Fluctuation Phenomena: Leverage Could Be Positive and Negative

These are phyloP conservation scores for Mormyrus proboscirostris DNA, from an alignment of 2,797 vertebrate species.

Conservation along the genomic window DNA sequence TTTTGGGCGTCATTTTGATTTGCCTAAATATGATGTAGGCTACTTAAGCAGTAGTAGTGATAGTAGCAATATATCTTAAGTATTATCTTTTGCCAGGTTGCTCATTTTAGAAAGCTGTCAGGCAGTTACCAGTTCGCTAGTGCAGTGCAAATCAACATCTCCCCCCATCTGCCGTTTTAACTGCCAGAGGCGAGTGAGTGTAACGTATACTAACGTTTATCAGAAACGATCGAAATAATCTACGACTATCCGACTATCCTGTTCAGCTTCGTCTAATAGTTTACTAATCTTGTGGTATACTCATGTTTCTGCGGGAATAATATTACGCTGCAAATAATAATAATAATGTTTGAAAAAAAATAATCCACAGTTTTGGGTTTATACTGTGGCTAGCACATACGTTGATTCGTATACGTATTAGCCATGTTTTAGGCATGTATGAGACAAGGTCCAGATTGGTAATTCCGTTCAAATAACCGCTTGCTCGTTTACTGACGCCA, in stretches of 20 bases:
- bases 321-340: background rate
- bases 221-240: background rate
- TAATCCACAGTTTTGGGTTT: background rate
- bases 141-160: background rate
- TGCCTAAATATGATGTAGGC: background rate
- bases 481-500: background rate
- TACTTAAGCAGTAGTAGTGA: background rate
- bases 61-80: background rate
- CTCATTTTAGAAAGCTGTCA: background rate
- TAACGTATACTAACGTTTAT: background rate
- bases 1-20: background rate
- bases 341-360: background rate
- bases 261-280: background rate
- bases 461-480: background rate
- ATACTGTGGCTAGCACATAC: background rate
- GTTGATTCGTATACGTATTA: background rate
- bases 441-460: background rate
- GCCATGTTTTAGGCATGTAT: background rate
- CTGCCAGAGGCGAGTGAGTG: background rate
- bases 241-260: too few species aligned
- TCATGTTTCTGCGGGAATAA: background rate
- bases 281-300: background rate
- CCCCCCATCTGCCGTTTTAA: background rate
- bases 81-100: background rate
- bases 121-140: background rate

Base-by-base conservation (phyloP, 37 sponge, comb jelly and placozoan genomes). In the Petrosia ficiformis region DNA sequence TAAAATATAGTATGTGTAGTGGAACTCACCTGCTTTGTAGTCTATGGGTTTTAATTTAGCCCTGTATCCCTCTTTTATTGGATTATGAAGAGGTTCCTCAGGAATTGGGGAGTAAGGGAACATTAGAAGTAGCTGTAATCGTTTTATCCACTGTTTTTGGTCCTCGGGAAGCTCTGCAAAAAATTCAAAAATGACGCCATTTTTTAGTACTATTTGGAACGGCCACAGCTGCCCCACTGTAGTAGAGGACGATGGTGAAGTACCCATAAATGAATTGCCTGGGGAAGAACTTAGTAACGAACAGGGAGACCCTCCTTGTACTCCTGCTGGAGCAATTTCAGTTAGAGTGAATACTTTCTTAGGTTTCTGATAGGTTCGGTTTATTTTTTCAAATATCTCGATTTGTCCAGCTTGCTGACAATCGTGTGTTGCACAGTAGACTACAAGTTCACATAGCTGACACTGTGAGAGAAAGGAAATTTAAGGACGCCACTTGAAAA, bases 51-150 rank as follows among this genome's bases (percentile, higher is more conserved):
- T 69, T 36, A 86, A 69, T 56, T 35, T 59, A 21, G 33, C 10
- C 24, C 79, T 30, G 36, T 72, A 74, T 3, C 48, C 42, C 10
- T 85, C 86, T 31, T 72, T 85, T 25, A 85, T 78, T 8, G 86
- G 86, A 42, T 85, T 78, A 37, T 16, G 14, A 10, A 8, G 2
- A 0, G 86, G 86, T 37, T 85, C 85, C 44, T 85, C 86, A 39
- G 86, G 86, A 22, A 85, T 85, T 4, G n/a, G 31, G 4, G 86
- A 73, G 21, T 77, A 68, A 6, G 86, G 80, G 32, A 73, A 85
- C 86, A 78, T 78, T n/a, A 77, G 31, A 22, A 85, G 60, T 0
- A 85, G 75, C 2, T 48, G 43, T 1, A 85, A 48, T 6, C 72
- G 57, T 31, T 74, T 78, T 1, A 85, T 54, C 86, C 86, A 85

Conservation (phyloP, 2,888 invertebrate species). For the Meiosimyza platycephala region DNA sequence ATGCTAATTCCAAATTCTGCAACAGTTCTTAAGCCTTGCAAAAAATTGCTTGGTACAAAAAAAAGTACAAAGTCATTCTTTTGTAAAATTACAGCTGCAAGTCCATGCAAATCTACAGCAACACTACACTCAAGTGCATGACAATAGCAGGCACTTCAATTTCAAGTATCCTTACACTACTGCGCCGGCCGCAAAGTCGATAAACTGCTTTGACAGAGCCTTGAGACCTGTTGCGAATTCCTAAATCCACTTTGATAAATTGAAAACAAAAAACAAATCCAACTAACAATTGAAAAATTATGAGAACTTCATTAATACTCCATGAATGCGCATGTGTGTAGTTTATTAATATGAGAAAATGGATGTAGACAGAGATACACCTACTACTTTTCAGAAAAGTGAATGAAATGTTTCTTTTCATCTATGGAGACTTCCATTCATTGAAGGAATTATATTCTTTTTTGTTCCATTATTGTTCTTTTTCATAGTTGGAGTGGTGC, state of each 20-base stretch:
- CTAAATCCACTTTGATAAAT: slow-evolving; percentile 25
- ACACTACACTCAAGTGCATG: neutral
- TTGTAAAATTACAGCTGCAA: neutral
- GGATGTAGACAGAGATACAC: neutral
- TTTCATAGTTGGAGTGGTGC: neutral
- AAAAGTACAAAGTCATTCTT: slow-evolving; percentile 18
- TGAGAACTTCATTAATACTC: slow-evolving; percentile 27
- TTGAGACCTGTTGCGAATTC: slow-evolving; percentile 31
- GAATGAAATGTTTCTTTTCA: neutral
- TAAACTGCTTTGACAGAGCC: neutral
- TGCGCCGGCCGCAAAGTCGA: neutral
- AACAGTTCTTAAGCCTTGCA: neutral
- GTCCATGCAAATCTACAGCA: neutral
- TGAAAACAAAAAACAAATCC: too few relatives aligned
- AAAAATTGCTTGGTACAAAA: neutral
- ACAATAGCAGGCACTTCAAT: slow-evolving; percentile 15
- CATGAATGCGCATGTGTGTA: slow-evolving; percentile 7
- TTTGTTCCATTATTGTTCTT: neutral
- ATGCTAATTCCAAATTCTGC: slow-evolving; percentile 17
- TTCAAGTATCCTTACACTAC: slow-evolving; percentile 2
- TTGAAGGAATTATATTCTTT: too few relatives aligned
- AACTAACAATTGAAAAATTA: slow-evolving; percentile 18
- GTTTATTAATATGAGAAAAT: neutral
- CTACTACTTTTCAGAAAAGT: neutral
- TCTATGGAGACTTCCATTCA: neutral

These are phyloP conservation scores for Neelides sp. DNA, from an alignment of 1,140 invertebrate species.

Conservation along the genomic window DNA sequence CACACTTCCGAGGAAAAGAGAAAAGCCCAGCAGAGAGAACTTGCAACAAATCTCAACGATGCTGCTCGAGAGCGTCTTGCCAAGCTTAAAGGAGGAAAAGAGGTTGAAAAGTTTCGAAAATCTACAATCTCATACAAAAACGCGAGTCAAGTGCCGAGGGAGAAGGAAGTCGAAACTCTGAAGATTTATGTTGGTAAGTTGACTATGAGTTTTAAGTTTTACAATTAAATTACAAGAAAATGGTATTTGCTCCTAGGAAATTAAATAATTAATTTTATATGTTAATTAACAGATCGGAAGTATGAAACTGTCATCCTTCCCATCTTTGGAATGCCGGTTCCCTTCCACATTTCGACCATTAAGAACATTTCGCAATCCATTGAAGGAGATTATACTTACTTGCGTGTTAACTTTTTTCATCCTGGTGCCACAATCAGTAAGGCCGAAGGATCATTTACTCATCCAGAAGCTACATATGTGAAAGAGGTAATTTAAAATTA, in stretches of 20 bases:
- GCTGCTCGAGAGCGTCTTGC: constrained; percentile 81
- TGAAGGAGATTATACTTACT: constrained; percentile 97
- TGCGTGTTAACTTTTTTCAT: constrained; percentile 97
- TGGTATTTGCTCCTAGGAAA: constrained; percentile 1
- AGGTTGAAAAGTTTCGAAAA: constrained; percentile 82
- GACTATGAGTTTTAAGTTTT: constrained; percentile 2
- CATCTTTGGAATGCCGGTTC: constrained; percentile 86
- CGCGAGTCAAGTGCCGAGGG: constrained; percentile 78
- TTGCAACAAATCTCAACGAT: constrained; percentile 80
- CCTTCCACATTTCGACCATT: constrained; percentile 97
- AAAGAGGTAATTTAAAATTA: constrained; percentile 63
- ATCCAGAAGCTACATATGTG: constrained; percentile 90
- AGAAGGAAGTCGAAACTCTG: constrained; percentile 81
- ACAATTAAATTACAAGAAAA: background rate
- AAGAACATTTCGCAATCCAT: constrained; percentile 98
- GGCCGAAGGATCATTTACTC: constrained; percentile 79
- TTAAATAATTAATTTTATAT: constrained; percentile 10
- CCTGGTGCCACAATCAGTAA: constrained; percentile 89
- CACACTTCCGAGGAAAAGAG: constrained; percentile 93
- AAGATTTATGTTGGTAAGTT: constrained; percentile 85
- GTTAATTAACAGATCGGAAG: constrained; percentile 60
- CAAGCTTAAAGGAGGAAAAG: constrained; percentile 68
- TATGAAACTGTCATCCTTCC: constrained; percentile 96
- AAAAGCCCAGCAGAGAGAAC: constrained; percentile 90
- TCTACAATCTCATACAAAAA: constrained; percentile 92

Real stock markets are always full of fluctuations in prices. Overall fluctuations (i.e., volatility), which can be calculated by the variance of log returns of a time series of prices, can represent investment risks; extremely big fluctuations, which are indicated by fat tails in the probability distribution of these log returns, can incur financial crises. Therefore, it is particularly important to understand such fluctuations, especially in case of the introduction of new financial instruments like the leverage of borrowing money. Here we include this leverage into a kind of one-stock market in the laboratory, whose original version was experimentally shown to produce some stylized facts like scaling laws and clustering behavior in Chap. 3. When the leverage becomes higher (which means borrowing more money), our human experiments and computer simulations show that the value of overall fluctuations (or extremely big fluctuations) increases (or decreases), which is a negative (or positive) effect. The negative effect means that the investment risk of the whole market increases; the positive effect indicates that fat tails are shrunk, thus lowering the probability of the outbreak of financial crises in the market. We reveal that the underlying mechanism lies in the effect of margin calls. In addition, since wealth distribution affects the harmony and stabilization of a society, we also study the leverage effect on wealth distribution in the laboratory market, and report some interesting findings and mechanisms. This work not only helps to understand the leverage appropriately, but also helps to enrich fluctuation theory in statistical mechanics.